So far, the battles in Techwar Deathmatch either swing towards really intense shoot outs as pilots from both teams actually face-off in the field, or boring wait-till-time-runs-out matches while opponents are camping each other’s spawn areas.

During intense matches, I loved how you need to properly pilot the battle mechs and use cover while battling against the opposing team. I also liked that you can’t just simply camp on buildings because the cover would crumble under enemy fire. Frantic battles feel authentic mech since the clunky controls make you feel like you are piloting a hunk of metal.

Meanwhile boring matches, which happened to me around 3 matches in 10, will force you to just wait for the match clock to wind down. Opposing teams would camp out in your spawn area and just rain on you as you spawn in-game. That was pretty annoying, but it seems like that’s the protocol in matches like this especially for the bigger maps. This kind of spawn camping, while is good for the ones doing it, kills the whole gameplay experience. The only time I was able to successfully get away from spawn campers was when I finally was able to know when to use the battle mech boost to reposition myself once I’ve been spawned into the field.

Conclusion: Good (3.5/5)

So far, my experience with Techwars Deathmatch has been brutal. Since the game doesn’t have a tutorial mode, I had to give away a few early matches to learn the controls and get the hang of things. Furthermore, since I immediately started PvPing, my starting experience was terrible since I met with spawn campers for the first few matches. The game doesn’t have that breathing period for new players to get the hang of the game, and it’s especially bad once more players get into the game. Argus Games will lose more people this way.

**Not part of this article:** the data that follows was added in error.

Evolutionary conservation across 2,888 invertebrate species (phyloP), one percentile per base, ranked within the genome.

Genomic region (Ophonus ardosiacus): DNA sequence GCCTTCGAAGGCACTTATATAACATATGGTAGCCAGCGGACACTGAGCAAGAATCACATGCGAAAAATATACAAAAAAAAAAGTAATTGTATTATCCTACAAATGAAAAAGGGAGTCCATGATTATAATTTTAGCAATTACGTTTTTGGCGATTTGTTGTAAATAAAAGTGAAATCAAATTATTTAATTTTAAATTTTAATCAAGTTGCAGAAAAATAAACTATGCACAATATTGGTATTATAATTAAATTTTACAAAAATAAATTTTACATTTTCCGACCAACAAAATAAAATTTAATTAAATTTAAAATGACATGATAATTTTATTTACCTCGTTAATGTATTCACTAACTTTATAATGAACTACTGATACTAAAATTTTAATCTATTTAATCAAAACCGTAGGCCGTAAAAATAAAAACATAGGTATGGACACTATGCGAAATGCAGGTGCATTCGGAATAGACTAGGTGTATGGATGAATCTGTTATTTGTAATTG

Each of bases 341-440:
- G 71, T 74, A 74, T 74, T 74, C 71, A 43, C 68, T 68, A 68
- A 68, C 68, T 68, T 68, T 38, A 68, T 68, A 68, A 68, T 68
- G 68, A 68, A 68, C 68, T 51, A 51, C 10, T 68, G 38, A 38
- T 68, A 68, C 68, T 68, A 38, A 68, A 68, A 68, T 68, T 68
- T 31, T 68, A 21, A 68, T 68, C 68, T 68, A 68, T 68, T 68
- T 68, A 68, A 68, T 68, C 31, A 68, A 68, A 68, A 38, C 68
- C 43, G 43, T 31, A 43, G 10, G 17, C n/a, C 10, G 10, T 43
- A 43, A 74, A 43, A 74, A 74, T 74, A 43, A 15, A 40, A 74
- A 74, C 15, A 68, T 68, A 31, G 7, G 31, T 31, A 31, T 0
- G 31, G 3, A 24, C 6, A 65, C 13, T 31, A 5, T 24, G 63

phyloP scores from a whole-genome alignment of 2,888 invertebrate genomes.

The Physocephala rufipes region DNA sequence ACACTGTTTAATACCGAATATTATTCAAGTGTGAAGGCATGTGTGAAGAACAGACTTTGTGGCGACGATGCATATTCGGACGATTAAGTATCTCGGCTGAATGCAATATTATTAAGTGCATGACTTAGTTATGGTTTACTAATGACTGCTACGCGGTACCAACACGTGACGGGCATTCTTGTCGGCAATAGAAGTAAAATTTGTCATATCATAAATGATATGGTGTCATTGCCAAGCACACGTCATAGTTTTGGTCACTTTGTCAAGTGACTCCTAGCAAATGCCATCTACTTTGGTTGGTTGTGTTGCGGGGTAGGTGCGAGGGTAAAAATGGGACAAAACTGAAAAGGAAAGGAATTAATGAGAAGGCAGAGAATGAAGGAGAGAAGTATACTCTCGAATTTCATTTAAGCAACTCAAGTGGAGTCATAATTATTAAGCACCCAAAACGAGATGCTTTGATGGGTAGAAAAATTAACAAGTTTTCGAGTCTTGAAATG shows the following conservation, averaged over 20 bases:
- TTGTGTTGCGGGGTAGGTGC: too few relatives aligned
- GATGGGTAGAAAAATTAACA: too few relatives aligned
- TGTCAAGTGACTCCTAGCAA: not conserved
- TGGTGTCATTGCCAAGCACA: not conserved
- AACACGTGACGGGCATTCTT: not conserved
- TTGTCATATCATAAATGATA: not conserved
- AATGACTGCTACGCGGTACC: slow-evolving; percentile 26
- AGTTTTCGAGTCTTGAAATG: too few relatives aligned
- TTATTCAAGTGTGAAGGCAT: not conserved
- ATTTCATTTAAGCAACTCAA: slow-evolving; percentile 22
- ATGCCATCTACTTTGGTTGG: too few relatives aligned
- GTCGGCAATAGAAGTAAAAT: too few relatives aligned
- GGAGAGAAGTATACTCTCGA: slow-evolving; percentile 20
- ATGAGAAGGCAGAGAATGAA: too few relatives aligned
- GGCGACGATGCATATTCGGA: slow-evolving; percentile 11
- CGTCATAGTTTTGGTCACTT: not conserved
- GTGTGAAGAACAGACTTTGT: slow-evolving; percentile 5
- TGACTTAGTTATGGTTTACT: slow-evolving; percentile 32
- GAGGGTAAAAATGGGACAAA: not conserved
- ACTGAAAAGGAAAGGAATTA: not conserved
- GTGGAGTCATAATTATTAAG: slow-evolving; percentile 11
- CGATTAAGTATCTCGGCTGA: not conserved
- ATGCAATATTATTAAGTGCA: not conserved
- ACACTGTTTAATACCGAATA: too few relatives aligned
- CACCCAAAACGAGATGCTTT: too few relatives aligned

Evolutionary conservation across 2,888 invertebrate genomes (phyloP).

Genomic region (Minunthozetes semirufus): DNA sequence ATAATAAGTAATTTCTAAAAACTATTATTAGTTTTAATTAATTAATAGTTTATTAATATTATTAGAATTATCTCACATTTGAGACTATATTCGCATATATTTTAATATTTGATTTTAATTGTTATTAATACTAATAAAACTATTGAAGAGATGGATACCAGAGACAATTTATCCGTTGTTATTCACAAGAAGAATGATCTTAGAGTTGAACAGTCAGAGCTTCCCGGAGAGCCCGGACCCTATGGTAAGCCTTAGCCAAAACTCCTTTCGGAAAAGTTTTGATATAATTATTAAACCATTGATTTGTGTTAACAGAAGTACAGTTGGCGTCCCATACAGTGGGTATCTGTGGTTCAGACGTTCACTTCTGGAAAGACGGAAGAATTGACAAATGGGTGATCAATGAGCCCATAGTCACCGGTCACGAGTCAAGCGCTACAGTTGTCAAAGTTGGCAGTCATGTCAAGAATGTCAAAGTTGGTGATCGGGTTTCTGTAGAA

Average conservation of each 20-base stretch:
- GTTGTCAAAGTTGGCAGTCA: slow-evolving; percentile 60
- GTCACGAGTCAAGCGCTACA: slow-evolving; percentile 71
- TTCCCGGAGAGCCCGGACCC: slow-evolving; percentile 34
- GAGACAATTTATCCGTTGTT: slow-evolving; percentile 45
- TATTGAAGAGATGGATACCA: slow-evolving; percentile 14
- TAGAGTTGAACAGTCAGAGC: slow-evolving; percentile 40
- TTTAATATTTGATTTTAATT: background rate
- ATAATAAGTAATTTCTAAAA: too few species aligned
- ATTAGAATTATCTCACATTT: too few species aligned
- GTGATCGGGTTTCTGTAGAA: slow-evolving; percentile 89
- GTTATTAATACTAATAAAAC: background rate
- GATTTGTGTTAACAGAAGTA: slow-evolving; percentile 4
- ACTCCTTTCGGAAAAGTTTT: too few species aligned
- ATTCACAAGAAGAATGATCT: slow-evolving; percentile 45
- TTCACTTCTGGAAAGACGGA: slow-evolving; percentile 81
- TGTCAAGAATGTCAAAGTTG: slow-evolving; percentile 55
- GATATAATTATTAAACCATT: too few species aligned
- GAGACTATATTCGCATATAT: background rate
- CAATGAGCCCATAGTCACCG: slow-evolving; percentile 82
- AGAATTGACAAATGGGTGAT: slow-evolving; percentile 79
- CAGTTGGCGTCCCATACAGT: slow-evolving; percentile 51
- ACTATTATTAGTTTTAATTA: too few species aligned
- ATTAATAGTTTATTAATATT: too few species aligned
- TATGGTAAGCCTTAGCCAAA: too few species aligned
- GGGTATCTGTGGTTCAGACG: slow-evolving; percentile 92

The game also lacks content. You just get into the game aiming to unlock all the battle mech classes, and you don’t have anything else to encourage you to keep on playing. It feels like Argus Games designed Techwar Deathmatch for Techwars fans rather than be welcoming to new players. That’s not good, especially in this day and age, where developers need to at least allow people new to the game to explore what the game can offer. I know that the price tag for the game isn’t that high, but at least have people give more reason to invest their time playing the game, instead of just letting them go through the motion of joining, getting disgusted with the current system and leave.

Here’s the thing: Techwars Deathmatch, while feels like a basic mech shooter, is a solid mech game. The controls remind me of my Mechwarrior days, and the environmental damage including the intense firefights make me feel like I’m in an actual mech battle. But it’s overshadowed by the barebones gameplay and content, and coupled with really unhelpful player practices will kill the game before it even flies.

If Argus Games had more time developing the game I strongly think Techwars Deathmatch would be a solid multiplayer game out in the market. They just need to work on the game more.

Techwars Deathmatch Screenshots